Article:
If it seems to you like we’ve focused a lot on emotions over the past year, you’re right — and here we are again, talking about cultivating empathy in the May/June cover/CMP Series story. It felt like we were breaking new ground when we published our cover story on mental health in May/June 2022 issue, even though we’ve reported for years on how event organizers have been at the top of most-stressful jobs lists. Then we wrote in October about changing your mindset to embrace uncertainty, new territory for a business that has long relied on solid attendance histories. And in December, we explored why designing events so people feel like they belong there is key to success. Since when, you may be asking, were attendees’ feelings your responsibility?
The answer is always, it’s just something we need to be more intentional about now (see the Guiding Principles report). Our collective pandemic experience has made it impossible to ignore that the way we’ve largely operated — that we all just need to suck it up, carry on, and leave our emotions at home when we go out into the world — is flawed.
On top of that, we now have five generations — Traditionalists, Baby Boomers, Gen X, Millennials, and Gen Z — in the workplace together for the first time, resulting in a stew of feelings connected to our age and lived experiences.
According to a recent Harvard Business Review article, only 8 percent of organizations include age as part of their DEI strategy, which consists of encouraging the generations to paper over their differences. “This is a missed opportunity,” the HBR authors write. “Age-diverse teams are valuable because they bring together people with complementary abilities, skills, information, and networks. If managed effectively, they can offer better decision-making, more productive collaboration, and improved overall performance — but only if members are willing to share and learn from their differences.”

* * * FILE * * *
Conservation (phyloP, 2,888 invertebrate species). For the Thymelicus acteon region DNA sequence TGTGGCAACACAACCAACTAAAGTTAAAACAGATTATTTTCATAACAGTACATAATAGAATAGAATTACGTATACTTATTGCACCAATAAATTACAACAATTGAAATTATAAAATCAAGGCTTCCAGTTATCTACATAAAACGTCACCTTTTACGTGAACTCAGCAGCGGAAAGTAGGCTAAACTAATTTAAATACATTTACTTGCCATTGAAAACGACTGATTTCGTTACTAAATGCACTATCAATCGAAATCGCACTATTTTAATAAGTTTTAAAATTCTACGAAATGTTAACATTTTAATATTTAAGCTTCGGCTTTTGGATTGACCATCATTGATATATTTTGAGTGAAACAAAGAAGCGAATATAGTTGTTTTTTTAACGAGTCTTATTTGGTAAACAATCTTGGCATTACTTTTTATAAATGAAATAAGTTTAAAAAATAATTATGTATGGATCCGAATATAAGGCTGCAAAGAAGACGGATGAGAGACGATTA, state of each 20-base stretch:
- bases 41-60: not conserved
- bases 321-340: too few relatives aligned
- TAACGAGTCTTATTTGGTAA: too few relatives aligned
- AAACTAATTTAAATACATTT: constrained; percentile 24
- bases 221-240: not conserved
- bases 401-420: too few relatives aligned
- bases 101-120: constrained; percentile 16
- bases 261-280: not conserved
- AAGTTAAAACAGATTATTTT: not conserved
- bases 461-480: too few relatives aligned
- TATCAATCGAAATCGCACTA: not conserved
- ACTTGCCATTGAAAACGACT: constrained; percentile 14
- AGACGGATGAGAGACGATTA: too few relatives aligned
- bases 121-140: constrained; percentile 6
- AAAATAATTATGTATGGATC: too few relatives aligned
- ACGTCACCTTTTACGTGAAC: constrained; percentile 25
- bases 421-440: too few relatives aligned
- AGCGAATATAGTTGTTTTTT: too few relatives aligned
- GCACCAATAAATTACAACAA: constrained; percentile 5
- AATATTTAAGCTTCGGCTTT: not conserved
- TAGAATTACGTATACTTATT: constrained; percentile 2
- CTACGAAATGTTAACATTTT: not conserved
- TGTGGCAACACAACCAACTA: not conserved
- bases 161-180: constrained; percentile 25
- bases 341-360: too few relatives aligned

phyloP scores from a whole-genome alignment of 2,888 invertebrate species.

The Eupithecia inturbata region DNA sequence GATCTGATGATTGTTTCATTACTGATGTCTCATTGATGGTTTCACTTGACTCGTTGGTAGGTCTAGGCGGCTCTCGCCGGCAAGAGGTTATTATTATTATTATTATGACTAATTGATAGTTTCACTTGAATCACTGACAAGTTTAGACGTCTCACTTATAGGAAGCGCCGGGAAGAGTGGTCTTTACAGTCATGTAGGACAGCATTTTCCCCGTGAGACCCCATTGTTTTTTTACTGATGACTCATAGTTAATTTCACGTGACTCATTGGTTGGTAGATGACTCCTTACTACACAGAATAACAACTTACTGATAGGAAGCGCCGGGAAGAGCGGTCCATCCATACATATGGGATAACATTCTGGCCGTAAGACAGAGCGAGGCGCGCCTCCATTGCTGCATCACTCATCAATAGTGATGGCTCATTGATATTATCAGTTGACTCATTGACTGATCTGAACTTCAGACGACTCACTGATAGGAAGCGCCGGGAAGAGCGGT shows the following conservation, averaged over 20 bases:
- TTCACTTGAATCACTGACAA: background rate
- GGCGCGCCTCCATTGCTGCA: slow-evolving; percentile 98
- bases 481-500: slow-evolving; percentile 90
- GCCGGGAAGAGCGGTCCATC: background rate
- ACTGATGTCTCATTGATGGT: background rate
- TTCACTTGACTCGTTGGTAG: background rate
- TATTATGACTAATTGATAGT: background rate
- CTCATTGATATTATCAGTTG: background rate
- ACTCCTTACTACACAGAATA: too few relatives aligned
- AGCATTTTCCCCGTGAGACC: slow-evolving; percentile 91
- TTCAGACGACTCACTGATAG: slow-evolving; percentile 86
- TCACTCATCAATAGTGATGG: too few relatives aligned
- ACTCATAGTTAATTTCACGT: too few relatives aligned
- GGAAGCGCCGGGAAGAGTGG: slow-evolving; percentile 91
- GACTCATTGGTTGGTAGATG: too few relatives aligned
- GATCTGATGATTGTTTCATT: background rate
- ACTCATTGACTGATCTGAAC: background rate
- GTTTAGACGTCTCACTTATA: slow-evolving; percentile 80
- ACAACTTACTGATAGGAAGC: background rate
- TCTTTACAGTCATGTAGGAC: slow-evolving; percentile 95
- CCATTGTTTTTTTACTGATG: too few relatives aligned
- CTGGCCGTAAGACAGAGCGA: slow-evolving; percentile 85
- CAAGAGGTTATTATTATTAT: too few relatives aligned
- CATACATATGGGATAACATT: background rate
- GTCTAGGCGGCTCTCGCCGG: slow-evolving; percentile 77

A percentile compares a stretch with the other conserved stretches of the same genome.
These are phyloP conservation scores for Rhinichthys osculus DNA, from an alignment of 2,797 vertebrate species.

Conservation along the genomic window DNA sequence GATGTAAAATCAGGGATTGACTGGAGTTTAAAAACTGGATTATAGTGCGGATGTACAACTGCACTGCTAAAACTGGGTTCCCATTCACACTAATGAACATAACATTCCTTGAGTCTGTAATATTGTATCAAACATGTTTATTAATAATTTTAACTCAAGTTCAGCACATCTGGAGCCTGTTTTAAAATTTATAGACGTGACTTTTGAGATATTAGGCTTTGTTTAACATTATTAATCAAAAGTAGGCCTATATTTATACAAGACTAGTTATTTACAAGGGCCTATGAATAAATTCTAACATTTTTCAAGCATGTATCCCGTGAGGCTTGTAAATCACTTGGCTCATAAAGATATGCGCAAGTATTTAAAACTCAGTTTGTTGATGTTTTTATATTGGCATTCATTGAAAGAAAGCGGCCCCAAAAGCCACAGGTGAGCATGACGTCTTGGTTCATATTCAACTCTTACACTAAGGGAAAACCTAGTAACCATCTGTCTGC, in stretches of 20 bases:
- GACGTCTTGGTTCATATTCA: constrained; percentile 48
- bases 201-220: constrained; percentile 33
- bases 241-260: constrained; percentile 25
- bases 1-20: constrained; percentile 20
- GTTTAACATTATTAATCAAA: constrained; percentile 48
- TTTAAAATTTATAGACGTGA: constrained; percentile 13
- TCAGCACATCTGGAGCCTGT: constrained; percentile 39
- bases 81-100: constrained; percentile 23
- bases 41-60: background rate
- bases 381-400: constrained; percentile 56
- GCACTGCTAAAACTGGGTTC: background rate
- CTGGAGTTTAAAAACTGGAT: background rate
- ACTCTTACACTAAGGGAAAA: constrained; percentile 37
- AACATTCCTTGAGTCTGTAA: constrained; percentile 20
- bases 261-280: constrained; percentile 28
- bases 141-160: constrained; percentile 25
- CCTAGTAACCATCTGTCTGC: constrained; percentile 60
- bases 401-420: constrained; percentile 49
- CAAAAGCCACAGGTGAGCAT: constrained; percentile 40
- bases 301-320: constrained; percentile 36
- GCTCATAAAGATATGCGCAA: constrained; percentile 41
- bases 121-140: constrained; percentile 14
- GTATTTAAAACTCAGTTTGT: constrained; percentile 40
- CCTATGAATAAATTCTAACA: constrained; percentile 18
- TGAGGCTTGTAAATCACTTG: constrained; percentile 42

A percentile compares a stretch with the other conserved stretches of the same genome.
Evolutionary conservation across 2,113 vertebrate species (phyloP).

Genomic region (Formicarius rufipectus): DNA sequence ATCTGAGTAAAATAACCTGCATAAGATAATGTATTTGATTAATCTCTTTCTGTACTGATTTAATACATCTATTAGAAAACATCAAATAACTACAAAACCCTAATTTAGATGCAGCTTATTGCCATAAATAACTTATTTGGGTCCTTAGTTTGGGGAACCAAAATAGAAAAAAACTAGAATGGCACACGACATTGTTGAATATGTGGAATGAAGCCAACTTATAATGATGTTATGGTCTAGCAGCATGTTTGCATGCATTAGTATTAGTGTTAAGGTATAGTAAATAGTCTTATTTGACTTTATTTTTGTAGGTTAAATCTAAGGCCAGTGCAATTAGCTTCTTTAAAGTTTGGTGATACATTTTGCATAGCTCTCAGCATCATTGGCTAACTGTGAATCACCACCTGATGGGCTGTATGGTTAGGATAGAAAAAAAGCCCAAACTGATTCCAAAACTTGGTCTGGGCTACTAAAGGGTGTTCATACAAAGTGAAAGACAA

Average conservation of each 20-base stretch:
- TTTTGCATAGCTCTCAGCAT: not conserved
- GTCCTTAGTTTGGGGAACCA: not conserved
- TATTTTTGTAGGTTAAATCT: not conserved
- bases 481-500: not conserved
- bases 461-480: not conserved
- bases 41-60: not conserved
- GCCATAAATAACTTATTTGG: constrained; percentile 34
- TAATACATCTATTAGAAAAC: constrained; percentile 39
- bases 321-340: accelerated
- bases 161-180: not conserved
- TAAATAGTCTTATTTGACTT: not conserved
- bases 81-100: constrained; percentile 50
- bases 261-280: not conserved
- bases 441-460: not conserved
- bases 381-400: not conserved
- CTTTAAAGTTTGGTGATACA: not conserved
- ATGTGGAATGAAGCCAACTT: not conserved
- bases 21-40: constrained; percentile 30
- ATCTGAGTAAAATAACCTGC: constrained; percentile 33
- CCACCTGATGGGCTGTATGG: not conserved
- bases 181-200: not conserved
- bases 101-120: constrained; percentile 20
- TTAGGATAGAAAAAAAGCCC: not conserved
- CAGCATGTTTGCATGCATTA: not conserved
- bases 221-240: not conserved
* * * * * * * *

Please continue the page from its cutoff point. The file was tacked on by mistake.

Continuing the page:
I would add that age-diverse teams can also lead to a better sense of well-being. The results of SHRM’s 2023 State of Mental Health & Well-Being in the Workplace research bear that out — the HR association found that mental health challenges persist, with younger generations struggling the most.
Of the 1,000 U.S. workers surveyed for the study, nearly half of Gen Z and Millennial workers say they’ve experienced stress related to their job at least once a week in the last six months, compared to 27 percent of Baby Boomers. More than one in four Gen Z workers (27 percent) say their job made them feel depressed at least once a week, compared to 18 percent of Millennials, 14 percent of Gen Xers, and 7 percent of Boomers and Traditionalists. And nearly a quarter of Gen Z workers and 17 percent of Millennials say their job made them feel lonely at least once a week — compared to only 5 percent of Boomers and Traditionalists.
Perhaps holding dedicated intergenerational meetings — a recommendation made in the HBR article — can help younger workers feel less anxious about work and strip away some of the negative perceptions older workers may have about them. As long as those conversations are grounded in empathy.
Michelle Russell is editor in chief of Convene.